Write-up: 20 weeks gestation at time of vaccine administration. Saw OB that morning (1/12/21), normal exam and fetal heart rate. Normal anatomy scan 1/8/21, normal genetic screening. Fetal demise noted at 24 week OB visit on 2/9/21, stillborn baby delivered 2/12/21.
Moderna and Pfizer Respons
Moderna and Pfizer did not immediately reply to questions about their vaccine and fertility. “It has been incorrectly suggested that COVID-19 vaccines will cause infertility because of a shared amino acid sequence in the spike protein of SARS-CoV-2 and a placental protein,” Jerica Pitts, a Pfizer representative, claimed in an email to the Associated Press in December, however. “The sequence, however, is too short to plausibly give rise to autoimmunity.” Read here.
Animal studies to investigate the cross reaction of spike protein targeting COVID vaccines with Syncytin-1 have not been conducted to determine if autoimmunity can arise or not.
No mechanism to explain disrupted menstrual cycles or reproductive organ pain in males and females has been offered and public discussion of the reproductive reports has been minimal. However, polysorbate 80, a chemical that has exhibited delayed ovarian toxicity to rat ovaries at all injected doses tested over a tenfold range is an ingredient in AstraZeneca’s COVID vaccine, along with other vaccines including for influenza and HPV.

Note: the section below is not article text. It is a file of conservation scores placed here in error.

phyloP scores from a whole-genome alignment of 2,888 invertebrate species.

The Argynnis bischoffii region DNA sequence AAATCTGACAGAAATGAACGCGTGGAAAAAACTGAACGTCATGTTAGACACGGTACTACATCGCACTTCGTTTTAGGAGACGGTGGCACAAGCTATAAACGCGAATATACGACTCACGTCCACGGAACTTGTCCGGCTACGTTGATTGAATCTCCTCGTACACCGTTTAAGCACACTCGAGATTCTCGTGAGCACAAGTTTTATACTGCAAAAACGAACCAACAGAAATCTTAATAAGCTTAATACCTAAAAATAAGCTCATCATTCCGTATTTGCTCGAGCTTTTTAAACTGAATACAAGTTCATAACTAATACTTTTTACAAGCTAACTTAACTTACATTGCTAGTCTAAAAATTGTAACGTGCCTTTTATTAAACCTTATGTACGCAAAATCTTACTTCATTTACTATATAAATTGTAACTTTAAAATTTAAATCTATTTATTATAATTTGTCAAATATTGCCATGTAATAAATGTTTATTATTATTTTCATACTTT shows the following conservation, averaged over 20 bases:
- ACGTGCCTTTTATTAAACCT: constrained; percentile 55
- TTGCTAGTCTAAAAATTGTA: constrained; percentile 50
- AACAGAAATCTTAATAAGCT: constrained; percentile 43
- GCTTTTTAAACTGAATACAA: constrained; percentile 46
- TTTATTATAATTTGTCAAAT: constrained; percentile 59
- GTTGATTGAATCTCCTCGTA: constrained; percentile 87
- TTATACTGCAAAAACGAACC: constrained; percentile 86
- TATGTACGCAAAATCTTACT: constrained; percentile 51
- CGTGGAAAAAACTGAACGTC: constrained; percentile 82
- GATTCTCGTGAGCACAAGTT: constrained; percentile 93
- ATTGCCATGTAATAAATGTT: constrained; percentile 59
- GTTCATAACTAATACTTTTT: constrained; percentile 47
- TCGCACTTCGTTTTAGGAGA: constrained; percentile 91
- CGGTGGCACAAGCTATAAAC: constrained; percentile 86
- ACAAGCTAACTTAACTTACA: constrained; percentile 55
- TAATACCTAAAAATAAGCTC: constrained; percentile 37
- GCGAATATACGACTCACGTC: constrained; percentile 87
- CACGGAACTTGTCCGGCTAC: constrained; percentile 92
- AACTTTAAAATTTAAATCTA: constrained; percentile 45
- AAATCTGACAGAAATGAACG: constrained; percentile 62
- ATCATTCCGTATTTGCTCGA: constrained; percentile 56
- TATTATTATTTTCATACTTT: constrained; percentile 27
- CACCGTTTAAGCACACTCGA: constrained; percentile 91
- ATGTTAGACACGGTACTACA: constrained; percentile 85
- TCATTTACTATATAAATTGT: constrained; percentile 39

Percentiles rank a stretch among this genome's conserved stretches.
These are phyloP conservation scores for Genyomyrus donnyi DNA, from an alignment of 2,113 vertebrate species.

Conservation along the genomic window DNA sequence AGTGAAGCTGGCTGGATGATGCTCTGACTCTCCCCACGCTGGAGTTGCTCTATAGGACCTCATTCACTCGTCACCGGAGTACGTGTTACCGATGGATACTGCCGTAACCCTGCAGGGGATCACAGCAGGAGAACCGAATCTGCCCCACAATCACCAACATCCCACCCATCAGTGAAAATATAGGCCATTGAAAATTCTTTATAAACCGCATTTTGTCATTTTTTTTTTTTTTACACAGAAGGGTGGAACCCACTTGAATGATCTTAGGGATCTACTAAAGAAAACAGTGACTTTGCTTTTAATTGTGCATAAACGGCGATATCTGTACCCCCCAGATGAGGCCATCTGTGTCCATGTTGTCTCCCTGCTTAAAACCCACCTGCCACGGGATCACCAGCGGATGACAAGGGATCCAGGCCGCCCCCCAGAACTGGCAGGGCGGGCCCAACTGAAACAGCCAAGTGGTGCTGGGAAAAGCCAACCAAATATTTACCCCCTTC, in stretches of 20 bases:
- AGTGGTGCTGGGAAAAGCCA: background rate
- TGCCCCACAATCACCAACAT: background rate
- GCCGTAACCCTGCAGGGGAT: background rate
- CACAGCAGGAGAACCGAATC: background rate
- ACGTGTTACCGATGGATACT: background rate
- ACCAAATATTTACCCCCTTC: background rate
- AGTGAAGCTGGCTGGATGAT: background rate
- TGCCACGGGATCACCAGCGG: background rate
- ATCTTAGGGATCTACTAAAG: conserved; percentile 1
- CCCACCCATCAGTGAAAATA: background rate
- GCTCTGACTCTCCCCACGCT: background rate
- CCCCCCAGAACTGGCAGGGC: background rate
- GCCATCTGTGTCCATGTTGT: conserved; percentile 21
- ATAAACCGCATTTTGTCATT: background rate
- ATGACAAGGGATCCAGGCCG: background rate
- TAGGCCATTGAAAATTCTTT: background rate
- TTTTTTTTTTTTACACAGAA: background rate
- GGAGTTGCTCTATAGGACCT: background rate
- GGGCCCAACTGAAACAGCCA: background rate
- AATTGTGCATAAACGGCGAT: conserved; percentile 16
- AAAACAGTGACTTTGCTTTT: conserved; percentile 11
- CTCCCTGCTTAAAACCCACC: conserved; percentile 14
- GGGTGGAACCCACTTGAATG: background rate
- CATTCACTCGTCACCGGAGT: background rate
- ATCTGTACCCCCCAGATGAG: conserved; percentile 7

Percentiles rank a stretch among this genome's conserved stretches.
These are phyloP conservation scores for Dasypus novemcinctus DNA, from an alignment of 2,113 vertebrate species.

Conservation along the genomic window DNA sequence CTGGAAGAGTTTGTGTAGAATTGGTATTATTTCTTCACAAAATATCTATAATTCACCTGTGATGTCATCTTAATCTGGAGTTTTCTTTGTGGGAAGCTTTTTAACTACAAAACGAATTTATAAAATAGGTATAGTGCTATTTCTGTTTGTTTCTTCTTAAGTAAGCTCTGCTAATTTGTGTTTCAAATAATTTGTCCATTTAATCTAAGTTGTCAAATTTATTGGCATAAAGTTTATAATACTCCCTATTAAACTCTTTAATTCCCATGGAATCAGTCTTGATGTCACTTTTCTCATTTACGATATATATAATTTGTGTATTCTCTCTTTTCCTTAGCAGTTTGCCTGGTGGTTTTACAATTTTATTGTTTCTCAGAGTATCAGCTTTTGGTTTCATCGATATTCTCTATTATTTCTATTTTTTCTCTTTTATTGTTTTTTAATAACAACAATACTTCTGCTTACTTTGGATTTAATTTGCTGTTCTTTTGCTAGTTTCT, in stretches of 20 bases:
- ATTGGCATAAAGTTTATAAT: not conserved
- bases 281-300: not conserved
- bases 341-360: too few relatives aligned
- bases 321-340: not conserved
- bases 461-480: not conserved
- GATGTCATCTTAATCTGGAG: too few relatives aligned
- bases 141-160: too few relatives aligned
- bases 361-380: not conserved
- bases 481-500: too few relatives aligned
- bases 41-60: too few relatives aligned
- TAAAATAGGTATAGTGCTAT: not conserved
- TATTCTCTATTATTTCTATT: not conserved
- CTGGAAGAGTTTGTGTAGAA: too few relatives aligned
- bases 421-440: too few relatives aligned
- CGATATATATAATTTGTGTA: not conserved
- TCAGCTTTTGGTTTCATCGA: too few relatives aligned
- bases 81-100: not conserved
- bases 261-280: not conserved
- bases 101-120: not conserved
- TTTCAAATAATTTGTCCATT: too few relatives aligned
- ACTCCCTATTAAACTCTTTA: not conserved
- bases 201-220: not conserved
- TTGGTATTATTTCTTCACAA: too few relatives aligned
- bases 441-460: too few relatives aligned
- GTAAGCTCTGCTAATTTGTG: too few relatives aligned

Concerns have been raised in the past about these vaccines’ impact on reproductive abilities. An Australian case study in the British Medical Journal described a 16-year-old girl whose regular menstruation ceased after receiving HPV vaccines and she was diagnosed with premature ovarian failure.
In 2014, Australian doctors published a case series of more teens who had entered premature menopause — a phenomenon they described as ordinarily “so rare as to be also unknown.” They raised troubling questions about some HPV vaccine ingredients’ documented risks to fertility including Polysorbate-80, cited serious deficiencies in preliminary vaccine trials and concluded that further research was “urgently required.”
Between 2006 and 2014, VAERS cited 48 cases of ovarian damage associated with autoimmune reactions in HPV vaccine recipients. Between 2006 and May 2018, VAERS catalogued reports of spontaneous abortion (256 cases), amenorrhea (172 cases), and irregular menstruation (172 cases).